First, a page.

Name: | Pierre-Simon Laplace |

Occupation: | Scientists |

Gender: | Male |

Birth Day: | March 23, 1749 |

Death Date: | 5 March 1827(1827-03-05) (aged 77) Paris, France Bourbon France |

Age: | Aged 77 |

Birth Place: | Beaumont-en-Auge, France |

Zodiac Sign: | Aries |

# Pierre-Simon Laplace

**March 23, 1749**in Beaumont-en-Auge, France (77 years old). Pierre-Simon Laplace is

**a Scientists**, zodiac sign:

**Aries**. Nationality:

**France**.

**Approx. Net Worth: Undisclosed**.

## Family Members

# | Name | Relationship | Net Worth | Salary | Age | Occupation |
---|---|---|---|---|---|---|

#1 | Charles Émile de Laplace | Children | N/A | N/A | N/A | |

#2 | Marie-Charlotte de Courty de Romanges | Spouse | N/A | N/A | N/A |

## Does Pierre-Simon Laplace Dead or Alive?

As per our current Database, Pierre-Simon Laplace died on 5 March 1827(1827-03-05) (aged 77)

Paris, France Bourbon France.

## Physique

Height | Weight | Hair Colour | Eye Colour | Blood Type | Tattoo(s) |
---|---|---|---|---|---|

N/A | N/A | N/A | N/A | N/A | N/A |

## Biography

## Biography Timeline

Laplace was born in Beaumont-en-Auge, Normandy on 23 March 1749, a village four miles west of Pont l’Évêque. According to W. W. Rouse Ball, his father, Pierre de Laplace, owned and farmed the small estates of Maarquis. His great-uncle, Maitre Oliver de Laplace, had held the title of Chirurgien Royal. It would seem that from a pupil he became an usher in the school at Beaumont; but, having procured a letter of introduction to d’Alembert, he went to Paris to advance his fortune. However, Karl Pearson is scathing about the inaccuracies in Rouse Ball’s account and states:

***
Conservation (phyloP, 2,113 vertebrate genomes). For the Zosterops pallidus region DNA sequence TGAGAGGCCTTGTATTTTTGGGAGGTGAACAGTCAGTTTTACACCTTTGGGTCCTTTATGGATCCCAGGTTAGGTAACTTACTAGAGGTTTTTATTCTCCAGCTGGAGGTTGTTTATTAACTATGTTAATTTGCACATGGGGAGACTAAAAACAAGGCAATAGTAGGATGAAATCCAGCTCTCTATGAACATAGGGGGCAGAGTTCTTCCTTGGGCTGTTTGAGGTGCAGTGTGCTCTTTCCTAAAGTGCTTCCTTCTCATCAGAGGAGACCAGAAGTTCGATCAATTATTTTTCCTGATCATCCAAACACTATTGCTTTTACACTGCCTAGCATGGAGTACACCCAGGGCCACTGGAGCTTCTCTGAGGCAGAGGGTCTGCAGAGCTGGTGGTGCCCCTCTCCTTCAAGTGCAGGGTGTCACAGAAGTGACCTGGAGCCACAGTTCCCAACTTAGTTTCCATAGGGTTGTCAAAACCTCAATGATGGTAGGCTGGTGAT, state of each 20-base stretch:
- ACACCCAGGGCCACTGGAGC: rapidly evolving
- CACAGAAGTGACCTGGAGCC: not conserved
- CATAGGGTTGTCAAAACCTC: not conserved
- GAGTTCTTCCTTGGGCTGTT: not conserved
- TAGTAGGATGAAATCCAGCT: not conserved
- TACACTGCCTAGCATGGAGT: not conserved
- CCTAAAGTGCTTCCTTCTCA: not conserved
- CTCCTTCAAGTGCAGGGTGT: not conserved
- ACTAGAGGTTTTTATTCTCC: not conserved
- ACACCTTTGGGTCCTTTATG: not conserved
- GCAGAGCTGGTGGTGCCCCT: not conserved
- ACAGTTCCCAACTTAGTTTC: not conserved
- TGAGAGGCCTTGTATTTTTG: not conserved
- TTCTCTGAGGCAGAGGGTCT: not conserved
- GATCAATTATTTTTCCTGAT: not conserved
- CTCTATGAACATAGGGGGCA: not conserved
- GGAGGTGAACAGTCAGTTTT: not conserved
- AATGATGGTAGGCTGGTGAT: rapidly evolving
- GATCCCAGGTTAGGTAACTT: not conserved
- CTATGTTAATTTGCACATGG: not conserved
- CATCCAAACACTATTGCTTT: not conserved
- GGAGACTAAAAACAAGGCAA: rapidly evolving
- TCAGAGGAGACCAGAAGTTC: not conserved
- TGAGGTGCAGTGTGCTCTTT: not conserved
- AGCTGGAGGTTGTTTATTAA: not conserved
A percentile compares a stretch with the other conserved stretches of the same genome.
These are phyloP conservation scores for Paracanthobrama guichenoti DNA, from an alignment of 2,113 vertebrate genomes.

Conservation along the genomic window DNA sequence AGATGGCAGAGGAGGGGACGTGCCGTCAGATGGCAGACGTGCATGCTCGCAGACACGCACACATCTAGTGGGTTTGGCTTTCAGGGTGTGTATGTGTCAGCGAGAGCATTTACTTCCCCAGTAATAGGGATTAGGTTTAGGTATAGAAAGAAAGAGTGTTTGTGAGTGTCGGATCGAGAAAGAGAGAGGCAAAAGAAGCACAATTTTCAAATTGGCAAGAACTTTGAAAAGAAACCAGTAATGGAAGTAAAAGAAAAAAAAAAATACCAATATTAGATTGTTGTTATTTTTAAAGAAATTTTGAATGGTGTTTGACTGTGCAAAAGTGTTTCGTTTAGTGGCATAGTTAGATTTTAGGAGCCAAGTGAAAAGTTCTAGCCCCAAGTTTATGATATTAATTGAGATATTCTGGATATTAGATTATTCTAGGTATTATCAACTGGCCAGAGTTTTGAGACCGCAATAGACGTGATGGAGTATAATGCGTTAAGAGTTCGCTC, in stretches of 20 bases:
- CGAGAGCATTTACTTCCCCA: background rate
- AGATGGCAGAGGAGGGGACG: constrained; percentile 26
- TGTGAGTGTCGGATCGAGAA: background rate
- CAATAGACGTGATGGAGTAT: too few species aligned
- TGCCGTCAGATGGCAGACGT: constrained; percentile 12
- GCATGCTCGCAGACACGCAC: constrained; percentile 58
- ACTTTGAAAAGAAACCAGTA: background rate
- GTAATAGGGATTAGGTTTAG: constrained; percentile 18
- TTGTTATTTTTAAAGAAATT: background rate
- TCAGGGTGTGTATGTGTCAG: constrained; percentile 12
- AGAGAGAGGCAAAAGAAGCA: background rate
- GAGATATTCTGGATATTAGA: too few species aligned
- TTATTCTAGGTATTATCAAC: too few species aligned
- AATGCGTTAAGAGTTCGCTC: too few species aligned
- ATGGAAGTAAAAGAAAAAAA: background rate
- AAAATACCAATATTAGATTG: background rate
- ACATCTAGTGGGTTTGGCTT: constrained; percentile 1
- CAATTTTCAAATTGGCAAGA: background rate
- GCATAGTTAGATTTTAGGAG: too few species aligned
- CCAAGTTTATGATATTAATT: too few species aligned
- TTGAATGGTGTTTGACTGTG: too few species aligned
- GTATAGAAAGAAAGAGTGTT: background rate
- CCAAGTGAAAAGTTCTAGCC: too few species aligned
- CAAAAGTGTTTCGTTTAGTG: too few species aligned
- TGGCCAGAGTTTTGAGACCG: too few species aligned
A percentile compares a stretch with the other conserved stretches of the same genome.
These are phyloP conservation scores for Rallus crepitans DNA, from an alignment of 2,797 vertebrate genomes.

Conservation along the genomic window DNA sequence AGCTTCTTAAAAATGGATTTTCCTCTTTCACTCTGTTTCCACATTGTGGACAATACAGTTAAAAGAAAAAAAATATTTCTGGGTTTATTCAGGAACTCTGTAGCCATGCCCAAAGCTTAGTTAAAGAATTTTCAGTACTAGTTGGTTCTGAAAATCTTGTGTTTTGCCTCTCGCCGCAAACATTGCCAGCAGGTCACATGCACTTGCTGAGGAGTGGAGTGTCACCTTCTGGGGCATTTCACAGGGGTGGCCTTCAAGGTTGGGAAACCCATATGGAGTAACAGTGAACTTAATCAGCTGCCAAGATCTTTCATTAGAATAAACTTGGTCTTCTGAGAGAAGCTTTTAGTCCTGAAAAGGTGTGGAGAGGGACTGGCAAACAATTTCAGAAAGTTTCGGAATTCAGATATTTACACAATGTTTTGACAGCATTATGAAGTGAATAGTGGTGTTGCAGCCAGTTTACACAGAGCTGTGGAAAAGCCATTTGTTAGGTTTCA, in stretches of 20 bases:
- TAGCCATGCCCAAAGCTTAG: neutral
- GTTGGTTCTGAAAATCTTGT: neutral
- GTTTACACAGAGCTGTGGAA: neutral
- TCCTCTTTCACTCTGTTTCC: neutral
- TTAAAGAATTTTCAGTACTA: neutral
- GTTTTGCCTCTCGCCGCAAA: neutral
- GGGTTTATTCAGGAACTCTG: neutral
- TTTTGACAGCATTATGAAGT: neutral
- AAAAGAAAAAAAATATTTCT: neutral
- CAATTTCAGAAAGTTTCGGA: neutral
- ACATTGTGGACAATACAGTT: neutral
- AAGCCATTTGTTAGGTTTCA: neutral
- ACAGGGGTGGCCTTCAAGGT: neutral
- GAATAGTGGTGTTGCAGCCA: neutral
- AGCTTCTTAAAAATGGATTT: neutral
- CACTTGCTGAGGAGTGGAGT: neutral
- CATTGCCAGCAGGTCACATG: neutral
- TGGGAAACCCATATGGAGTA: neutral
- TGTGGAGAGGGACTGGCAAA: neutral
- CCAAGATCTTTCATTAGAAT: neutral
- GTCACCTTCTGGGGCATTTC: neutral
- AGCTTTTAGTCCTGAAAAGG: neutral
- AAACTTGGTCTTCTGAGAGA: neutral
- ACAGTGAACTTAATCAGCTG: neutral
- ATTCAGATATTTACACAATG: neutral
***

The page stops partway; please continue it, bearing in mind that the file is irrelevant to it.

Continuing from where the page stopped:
As mentioned, the idea of the nebular hypothesis had been outlined by Immanuel Kant in 1755, and he had also suggested “meteoric aggregations” and tidal friction as causes affecting the formation of the Solar System. Laplace was probably aware of this, but, like many writers of his time, he generally did not reference the work of others.

Laplace’s early published work in 1771 started with differential equations and finite differences but he was already starting to think about the mathematical and philosophical concepts of probability and statistics. However, before his election to the Académie in 1773, he had already drafted two papers that would establish his reputation. The first, Mémoire sur la probabilité des causes par les événements was ultimately published in 1774 while the second paper, published in 1776, further elaborated his statistical thinking and also began his systematic work on celestial mechanics and the stability of the Solar System. The two disciplines would always be interlinked in his mind. “Laplace took probability as an instrument for repairing defects in knowledge.” Laplace’s work on probability and statistics is discussed below with his mature work on the analytic theory of probabilities.